Some Britons are leaving, some haven't arrived yet
Why did the Bulgarian property market attract so many Britons? There are lots of theories but no definite answer. Some experts say British estate agents simply identified a need for a cheap and attractive destination, and Bulgaria seemed to be the ideal place. Pessimists suspect that the whole Bulgarian property craze was just a brilliant PR campaign. Most locals believe it was the country's accession to NATO and the EU that ignited the foreign interest, but it actually began in 2002, long before there was any certainty that Bulgaria would join these organisations. Six years later, the question is no longer “why” but “what went wrong”? Clients of both British and Bulgarian estate agents made it very clear they were disappointed with their Bulgarian experience. In 2002 about 5,000 Britons bought property in the country; in 2005 they were about 25,000. Since 2007, many of them have been trying to sell their properties, in some cases for lower than the purchase price.
Are the Brits really leaving Bulgaria? The story of the British property “invasion” is almost incredible. Britain and Bulgaria have never had close economic or political relations. Nevertheless, one morning in 2004, hundreds of Bulgarian villages woke up with at least one British inhabitant. During 2002-2006, thousands of Britons chose to live in Bulgarian villages, lured by low living costs and ridiculously low prices for rural properties. In 2002, a house of 250 sq m with 1,000 sq m of land, located in the Rhodope or 30 km away from the Black Sea, could be purchased for 500 -1,500 euros. Many pensioners found that their budget allowed them to live a much better lifestyle in Bulgaria compared to that in Britain and this made rural properties the biggest attraction on the Bulgarian property market. They either bought houses in good condition for higher prices or, more popularly, cheap ones in need of repair, which they later renovated. When Bulgarian seaside and winter resorts became popular, the wealthier British appeared and began to buy apartments. Some of them expected good rental incomes, others simply intended to buy a bargain, wait a few years and sell for a profit. Approximately 60 percent of buyers used the services of British estate agencies, while the other 40 percent preferred to deal directly with Bulgarian agents.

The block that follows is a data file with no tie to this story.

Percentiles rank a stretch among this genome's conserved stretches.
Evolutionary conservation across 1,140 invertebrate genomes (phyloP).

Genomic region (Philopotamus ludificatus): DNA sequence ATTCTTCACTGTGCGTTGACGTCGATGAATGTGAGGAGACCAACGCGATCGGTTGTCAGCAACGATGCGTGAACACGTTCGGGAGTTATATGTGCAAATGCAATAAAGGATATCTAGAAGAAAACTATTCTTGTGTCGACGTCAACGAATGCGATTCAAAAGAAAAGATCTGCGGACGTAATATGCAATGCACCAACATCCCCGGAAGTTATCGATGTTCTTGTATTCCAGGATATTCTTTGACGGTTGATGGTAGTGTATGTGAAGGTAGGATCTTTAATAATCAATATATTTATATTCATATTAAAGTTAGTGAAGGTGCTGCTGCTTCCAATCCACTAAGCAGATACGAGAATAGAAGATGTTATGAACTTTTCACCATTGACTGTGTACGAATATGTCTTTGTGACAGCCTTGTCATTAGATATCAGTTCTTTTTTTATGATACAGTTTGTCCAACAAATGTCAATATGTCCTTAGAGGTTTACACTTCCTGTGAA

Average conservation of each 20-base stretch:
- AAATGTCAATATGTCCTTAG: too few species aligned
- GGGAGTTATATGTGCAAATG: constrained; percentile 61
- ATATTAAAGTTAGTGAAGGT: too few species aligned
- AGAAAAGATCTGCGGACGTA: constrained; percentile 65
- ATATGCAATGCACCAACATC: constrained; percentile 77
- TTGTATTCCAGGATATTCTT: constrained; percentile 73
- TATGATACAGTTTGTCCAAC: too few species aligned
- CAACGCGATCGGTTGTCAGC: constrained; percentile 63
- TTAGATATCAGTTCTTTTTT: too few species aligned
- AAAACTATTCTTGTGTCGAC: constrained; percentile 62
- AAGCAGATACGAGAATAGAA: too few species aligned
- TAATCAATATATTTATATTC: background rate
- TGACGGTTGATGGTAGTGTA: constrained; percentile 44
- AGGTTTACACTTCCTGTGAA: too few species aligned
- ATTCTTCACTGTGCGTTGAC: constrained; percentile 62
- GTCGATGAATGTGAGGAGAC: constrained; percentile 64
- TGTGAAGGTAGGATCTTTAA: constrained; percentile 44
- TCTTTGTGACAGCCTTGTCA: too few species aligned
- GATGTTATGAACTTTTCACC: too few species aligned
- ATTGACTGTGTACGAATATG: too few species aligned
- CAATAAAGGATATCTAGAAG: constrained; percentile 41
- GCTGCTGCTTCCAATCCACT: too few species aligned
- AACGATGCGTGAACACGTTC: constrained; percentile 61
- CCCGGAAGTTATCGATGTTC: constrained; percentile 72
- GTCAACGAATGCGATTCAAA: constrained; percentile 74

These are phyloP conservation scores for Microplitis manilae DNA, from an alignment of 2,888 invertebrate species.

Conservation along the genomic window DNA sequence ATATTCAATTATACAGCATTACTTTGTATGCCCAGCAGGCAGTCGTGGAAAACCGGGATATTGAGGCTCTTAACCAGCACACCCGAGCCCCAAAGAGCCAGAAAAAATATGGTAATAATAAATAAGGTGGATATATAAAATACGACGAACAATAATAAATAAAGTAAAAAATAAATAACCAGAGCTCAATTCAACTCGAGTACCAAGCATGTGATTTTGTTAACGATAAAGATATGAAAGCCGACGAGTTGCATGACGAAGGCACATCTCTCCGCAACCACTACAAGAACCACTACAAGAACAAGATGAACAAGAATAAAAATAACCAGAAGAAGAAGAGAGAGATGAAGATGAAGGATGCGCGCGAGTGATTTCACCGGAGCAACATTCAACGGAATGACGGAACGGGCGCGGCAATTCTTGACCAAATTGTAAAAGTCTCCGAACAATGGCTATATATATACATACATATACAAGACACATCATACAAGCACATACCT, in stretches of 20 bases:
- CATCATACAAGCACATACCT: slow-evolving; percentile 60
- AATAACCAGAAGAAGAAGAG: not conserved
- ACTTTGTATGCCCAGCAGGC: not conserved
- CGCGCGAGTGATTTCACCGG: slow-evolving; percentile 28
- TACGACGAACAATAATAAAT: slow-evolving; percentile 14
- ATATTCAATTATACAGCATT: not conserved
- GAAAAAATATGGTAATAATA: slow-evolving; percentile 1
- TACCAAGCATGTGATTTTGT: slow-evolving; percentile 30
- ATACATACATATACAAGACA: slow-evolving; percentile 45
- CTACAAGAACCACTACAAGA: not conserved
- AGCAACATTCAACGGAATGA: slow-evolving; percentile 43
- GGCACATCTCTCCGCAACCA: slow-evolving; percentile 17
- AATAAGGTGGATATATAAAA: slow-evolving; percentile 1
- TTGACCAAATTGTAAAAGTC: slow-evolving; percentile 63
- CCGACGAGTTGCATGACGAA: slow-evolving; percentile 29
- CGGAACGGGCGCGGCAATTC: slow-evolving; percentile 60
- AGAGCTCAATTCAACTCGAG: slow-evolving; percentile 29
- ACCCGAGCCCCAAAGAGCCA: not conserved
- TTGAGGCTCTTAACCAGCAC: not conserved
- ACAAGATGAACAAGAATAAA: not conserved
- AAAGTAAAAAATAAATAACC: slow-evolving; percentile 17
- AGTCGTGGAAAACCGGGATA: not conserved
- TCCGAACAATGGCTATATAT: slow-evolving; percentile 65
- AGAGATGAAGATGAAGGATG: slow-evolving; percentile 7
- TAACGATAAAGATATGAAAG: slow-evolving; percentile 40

It seemed that this property romance would last forever. However, in 2007 British purchases were 70 percent less than in 2006. Experts had already foreseen such a scenario and pointed out the reasons:
Cheap? No, thanks
At the beginning of the property boom, the British cited low prices as one of the main reasons for coming to Bulgaria. It was not long before these began to increase. In 2004, Bulgaria featured in the Guinness book of records as the country with the fastest rising real estate prices in the world, with an annual increase rate of 47 percent. From 2004 to 2007, prices jumped by 300-500 percent in most property sectors. The reason for this was purely greed. Sellers knew there was a demand and reacted accordingly. Many Britons were subjected to the unfair practice of dual prices: one for Bulgarians and double for foreigners.
Quality and design
Bulgaria's property boom prompted developers to build hotels in quantity and speedily. Unfortunately, this was at the expense of quality. Leaking roofs and paper-thin walls were just a few of buyers' complaints. Visitors to ski and seaside resorts frequently complained they got lost or could not identify their hotel because they all looked the same.
Lack of adequate mortgage facilities for foreigners